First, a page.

Ma, Montgomery, Singh and Smith (2011)
|Ma, Montgomery, Singh and Smith (2011)|
|Title:||The Effect of Pre-Release Movie Piracy on Box-Office Revenue|
|Author(s):||Ma, L., Montgomery, A., Singh, P., Smith, M. D.|
|Citation:||Ma, L., Montgomery, A., Singh, P. V., & Smith, M. D. (2011). The Effect of Pre-Release Movie Piracy on Box-Office Revenue. SSRN eLibrary.|
|Link(s):||Open Access,Open Access|
|Key Related Studies:|
|About the Data|
|Data Description:||The data on 475 movies was culled from four sources: IMDB.com (for tracking all releases from 2006-2009), BoxOfficeMojo.com, Yahoo movies (both for box office sales and other logistical film information, such as MPAA rating and critic ranking), and vcdquality.com (for monitoring when pirated films became available). After controlling, 194 movies remained in the sample, and 21 had prerelease piracy.|
|Data Type:||Secondary data|
|Secondary Data Sources:|
|Data Collection Methods:|
|Data Analysis Methods:|
|Cross Country Study?:||No|
|Government or policy study?:||No|
|Time Period(s) of Collection:||
The availability of digital distribution channels raises many new challenges for managers in the media industries. This is particularly true for movie studios where content can be stolen and released through illegitimate digital distribution channels before, or shortly after, the legitimate release date. In response to this potential threat, movie studios have spent millions of dollars attempting to protect their content from unauthorized release, to prosecute those who might distribute or consume pirated content, and to lobby governments to strengthen anti-piracy laws. However, surprisingly, there has been very little rigorous research to analyze whether, and how much, movie piracy cannibalizes legitimate sales. In this paper, we analyze this question in the context of pre-release movie piracy. Using data collected from a unique Internet file-sharing site, we find that pre-release piracy significantly reduces a movie’s market potential, although movies with pre-release piracy exhibit a slower sales decline over time. We estimate that the net effect of pre-release piracy is approximately a 15% reduction in box office sales. Our study contributes to the growing literature on piracy and digital media consumption in the Information Systems community by presenting evidence of the impact of Internet-based movie piracy, by taking a pre-release perspective to strengthen causal inference, and by differentiating the effect of pre-release movie piracy from the other types of piracy that the extant literature has previously considered.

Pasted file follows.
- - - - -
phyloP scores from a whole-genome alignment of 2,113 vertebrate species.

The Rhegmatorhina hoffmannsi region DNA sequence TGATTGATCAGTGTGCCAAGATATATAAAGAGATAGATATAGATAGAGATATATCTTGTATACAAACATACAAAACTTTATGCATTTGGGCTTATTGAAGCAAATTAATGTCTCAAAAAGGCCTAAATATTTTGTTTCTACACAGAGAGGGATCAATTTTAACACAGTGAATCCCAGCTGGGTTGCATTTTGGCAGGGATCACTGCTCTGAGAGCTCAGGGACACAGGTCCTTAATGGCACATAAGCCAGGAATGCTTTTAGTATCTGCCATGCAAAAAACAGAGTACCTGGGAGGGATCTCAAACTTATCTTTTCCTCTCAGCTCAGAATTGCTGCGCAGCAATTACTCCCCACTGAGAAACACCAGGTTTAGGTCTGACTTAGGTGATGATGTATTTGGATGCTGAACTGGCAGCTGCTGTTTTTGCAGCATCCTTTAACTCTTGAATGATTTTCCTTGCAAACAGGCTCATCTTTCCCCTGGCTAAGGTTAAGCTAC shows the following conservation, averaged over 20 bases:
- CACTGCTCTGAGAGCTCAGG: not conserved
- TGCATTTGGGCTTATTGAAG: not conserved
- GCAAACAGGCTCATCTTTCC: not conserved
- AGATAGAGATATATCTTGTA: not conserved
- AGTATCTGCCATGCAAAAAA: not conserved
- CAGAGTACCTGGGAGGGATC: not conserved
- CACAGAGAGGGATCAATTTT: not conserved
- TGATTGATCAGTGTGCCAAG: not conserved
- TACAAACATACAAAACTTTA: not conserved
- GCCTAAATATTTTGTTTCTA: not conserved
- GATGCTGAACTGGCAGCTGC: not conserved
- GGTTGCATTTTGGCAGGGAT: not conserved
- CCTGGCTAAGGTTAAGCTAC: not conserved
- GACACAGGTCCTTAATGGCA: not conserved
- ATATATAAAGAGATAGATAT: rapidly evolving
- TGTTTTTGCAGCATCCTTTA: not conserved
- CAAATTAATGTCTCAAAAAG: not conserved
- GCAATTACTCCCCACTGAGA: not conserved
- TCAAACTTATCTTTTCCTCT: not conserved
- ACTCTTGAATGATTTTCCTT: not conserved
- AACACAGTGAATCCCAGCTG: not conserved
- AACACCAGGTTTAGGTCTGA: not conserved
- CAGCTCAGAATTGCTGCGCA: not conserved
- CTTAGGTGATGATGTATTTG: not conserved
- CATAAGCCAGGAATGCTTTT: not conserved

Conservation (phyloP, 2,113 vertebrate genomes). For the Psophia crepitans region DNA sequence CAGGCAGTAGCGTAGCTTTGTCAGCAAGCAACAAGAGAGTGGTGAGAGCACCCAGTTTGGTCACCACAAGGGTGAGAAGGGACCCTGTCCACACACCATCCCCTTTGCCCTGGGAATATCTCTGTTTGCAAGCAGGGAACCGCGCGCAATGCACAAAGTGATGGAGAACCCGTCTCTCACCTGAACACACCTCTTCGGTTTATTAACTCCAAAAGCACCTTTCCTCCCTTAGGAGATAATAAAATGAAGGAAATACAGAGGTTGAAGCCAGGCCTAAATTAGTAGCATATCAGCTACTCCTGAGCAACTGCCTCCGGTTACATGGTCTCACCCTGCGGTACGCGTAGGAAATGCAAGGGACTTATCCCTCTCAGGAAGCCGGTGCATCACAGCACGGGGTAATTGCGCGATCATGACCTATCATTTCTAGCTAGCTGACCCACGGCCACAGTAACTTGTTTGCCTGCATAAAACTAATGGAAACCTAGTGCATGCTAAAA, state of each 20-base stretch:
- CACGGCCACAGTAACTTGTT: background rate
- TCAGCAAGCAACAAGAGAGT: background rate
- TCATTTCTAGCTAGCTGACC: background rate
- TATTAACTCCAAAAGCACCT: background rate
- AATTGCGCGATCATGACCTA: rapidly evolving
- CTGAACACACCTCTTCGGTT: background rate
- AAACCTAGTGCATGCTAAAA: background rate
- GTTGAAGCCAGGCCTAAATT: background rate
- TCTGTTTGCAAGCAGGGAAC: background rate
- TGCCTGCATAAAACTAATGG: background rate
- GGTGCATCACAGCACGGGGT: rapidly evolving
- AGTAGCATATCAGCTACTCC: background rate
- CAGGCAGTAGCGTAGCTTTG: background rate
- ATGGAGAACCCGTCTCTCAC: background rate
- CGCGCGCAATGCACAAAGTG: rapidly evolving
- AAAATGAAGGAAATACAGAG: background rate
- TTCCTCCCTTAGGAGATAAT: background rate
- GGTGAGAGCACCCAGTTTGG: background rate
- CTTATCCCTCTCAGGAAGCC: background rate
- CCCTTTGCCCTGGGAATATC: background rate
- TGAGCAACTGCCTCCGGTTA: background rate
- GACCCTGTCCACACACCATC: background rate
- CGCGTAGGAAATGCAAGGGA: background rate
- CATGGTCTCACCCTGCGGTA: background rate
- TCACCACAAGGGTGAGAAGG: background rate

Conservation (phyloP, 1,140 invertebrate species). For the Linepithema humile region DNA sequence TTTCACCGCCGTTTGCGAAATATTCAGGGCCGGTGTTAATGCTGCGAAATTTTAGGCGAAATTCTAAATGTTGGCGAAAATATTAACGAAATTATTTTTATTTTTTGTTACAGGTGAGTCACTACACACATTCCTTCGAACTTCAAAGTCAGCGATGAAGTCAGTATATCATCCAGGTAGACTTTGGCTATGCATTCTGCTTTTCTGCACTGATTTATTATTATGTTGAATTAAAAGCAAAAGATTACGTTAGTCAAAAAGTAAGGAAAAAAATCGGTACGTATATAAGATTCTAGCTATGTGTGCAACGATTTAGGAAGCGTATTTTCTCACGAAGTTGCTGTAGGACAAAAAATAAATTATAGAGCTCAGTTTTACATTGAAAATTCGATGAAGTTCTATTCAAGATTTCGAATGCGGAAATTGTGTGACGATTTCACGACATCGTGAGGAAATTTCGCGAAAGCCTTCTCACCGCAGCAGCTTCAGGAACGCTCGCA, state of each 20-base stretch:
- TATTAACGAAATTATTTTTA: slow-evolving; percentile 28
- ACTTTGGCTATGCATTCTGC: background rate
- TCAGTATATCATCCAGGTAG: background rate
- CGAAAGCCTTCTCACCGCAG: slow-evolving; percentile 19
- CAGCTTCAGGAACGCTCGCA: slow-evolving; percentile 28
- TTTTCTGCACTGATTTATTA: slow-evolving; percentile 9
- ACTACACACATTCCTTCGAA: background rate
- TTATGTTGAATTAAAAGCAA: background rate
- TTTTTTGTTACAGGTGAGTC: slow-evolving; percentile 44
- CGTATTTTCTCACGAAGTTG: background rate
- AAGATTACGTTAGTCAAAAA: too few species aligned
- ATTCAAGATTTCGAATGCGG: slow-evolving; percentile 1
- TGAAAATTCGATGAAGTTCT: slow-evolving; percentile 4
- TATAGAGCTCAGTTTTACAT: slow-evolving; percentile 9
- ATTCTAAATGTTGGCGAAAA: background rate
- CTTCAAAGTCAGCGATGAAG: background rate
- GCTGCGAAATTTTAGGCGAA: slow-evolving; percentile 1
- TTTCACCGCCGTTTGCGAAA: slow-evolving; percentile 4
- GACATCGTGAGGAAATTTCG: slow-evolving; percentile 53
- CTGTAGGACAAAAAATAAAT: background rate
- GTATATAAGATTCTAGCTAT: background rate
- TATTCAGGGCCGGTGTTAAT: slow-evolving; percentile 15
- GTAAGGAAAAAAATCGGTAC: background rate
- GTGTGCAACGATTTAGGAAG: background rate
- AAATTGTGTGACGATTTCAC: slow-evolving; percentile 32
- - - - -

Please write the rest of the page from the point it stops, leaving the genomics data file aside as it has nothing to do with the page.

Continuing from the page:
Main Results of the Study
This study finds that prerelease pirating reduces box office income by 15%, and higher quality audio and video in a pirated film have less of an impact on box office income than lower quality counterparts. This behaviour may act as a substitute for moviegoing or, through word of mouth, may increase sales over time; there is a possibility for prerelease pirating to act as promotion; however, it has the potential to come at the cost of cannabilisation of box office sales if the quality of the movie is low and word-of-mouth is not strong.
Policy Implications as Stated By Author
This empirical information on the impact of prerelease pirating on box office sales impact can be used to justify policy and legal changes, for which creative industries previously had little evidence.
Coverage of Study
|Level of aggregation:||Film|
|Period of material under study:||2006-2009|